CBN-IBN, a Delhi-based broadcaster, put the BJP on 270 to 280 seats with more than 35% of the vote, and Congress with about 20% of the vote and 110 seats. The BJP and its current allies need 272 for a majority in the powerful lower house. The BJP is led by the controversial Narendra Modi. The 63-year-old has played down his party’s traditional commitment to religious and cultural revivalism in favour of stressing development, jobs and honest government. Repeated surveys have shown that this is what Indians want, and that many of them clearly believe it is what Modi, who has earned a reputation as an effective if authoritarian administrator, can provide.
However, Modi is a polarising figure who has been accused of failing to stop, or even encouraging, sectarian violence in 2002 in Gujarat, the state he has run for 11 years. About a thousand people, largely Muslim, died in rioting after 59 were killed in an arson attack on a train carrying Hindu pilgrims. Modi denies any wrongdoing and judicial investigations have found insufficient evidence to support the charges against him. Though exit polls have been wrong in the past and analysts counsel caution, a major upset appears unlikely. If the BJP falls short of a majority, Modi may need to find coalition partners among India’s powerful regional parties. One potential ally might be Jayalalithaa Jyaram, the flamboyant and autocratic politician who currently runs the southern state of Tamil Nadu.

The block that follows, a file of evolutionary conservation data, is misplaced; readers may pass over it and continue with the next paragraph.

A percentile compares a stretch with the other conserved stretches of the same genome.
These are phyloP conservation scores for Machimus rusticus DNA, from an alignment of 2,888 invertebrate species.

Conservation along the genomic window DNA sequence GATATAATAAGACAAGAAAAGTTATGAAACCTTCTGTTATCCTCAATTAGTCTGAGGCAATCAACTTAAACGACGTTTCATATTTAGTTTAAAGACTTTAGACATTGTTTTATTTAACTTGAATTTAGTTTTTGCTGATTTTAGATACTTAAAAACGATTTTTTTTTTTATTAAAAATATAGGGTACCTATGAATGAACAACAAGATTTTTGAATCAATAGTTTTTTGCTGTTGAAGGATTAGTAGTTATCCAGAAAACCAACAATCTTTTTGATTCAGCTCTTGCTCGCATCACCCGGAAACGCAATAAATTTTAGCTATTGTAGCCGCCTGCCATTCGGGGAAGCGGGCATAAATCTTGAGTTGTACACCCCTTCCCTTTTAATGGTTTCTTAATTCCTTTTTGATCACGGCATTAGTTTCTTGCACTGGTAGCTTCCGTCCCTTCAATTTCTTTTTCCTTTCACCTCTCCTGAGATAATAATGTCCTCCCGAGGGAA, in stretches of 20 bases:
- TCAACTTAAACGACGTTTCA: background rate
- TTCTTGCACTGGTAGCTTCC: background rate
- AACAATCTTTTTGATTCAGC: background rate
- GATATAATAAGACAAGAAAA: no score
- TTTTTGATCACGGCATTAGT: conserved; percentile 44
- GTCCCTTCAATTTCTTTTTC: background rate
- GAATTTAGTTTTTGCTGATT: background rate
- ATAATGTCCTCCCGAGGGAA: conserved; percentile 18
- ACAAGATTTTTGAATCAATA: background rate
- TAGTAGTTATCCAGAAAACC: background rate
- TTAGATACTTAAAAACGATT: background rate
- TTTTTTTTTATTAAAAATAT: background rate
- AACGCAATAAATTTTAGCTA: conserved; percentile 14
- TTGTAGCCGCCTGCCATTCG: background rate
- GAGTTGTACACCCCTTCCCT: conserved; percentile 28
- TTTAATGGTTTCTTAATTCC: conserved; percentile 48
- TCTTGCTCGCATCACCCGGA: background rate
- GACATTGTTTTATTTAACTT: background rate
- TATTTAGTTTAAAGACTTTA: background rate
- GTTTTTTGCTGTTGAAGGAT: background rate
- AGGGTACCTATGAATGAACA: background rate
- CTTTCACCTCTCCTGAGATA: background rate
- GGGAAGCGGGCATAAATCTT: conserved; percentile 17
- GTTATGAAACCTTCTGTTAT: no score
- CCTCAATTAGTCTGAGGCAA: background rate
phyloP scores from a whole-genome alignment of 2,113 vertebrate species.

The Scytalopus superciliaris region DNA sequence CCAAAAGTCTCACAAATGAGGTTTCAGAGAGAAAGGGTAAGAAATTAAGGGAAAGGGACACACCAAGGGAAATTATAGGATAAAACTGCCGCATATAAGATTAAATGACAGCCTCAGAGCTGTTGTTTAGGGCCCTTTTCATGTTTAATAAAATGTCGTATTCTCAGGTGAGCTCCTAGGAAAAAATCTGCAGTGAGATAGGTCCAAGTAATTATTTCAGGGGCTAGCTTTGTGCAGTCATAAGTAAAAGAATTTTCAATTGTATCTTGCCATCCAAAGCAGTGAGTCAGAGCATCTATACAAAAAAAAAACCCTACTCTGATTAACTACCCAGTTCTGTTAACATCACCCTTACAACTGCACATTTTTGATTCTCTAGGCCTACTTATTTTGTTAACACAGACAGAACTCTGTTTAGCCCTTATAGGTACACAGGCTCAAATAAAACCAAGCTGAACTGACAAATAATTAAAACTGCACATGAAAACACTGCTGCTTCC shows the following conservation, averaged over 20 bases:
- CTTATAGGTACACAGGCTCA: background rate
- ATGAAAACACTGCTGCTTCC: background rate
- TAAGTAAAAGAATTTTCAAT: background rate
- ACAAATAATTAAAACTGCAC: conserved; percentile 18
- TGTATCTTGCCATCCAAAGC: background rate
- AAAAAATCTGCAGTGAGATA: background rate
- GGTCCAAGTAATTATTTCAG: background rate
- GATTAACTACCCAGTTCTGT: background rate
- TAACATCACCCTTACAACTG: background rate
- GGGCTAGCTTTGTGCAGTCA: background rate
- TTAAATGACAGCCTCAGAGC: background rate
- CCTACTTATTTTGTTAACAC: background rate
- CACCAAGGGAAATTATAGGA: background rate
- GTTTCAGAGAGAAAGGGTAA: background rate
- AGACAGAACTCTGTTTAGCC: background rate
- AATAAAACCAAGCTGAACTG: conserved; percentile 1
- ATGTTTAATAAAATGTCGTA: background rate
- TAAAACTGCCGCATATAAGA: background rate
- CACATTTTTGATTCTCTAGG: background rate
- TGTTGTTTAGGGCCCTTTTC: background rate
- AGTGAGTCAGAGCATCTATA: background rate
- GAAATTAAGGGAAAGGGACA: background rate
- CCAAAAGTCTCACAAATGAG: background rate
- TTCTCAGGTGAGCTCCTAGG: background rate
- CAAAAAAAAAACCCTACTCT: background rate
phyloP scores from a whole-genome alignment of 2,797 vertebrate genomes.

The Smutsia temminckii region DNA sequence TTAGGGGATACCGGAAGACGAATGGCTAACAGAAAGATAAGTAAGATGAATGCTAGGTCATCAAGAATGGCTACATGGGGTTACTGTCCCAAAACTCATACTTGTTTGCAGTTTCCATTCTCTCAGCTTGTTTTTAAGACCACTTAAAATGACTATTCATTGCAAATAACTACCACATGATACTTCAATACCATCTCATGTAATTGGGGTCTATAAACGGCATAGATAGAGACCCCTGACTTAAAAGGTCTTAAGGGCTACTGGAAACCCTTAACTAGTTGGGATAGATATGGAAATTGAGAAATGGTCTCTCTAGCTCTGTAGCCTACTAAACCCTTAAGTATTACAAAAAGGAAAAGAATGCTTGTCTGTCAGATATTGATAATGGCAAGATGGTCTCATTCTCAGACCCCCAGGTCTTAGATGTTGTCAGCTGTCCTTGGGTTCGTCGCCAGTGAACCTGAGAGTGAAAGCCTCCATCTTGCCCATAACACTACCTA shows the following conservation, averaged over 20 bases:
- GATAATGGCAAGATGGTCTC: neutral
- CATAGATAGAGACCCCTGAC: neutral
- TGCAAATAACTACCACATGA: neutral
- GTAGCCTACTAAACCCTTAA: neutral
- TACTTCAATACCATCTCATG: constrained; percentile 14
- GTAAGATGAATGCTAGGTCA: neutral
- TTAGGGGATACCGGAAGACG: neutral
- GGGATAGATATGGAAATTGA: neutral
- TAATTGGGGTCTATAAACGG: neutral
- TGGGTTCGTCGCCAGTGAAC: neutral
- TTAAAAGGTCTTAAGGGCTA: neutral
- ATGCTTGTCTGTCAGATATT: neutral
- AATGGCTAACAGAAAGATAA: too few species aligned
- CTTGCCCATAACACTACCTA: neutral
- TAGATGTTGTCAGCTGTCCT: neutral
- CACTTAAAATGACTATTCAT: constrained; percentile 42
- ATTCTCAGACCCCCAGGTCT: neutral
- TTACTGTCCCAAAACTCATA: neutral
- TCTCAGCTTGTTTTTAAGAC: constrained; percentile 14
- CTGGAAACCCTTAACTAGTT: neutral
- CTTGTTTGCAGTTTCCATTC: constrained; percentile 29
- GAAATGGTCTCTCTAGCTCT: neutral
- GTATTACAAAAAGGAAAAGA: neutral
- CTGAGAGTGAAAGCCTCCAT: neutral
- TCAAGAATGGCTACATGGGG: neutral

Milan Vaishnav, an expert in Indian politics at the US-based Carnegie Endowment for International Peace, said the BJP had maintained a focus on development at a national level but had “doubled down on communalism” at a local level. Senior BJP officials have denied the charge. The exit polls indicated that the Aam Aadmi Party had failed to make any breakthrough, with the BJP sweeping the capital Delhi where AAP leader Arvind Kejriwal briefly held power earlier this year.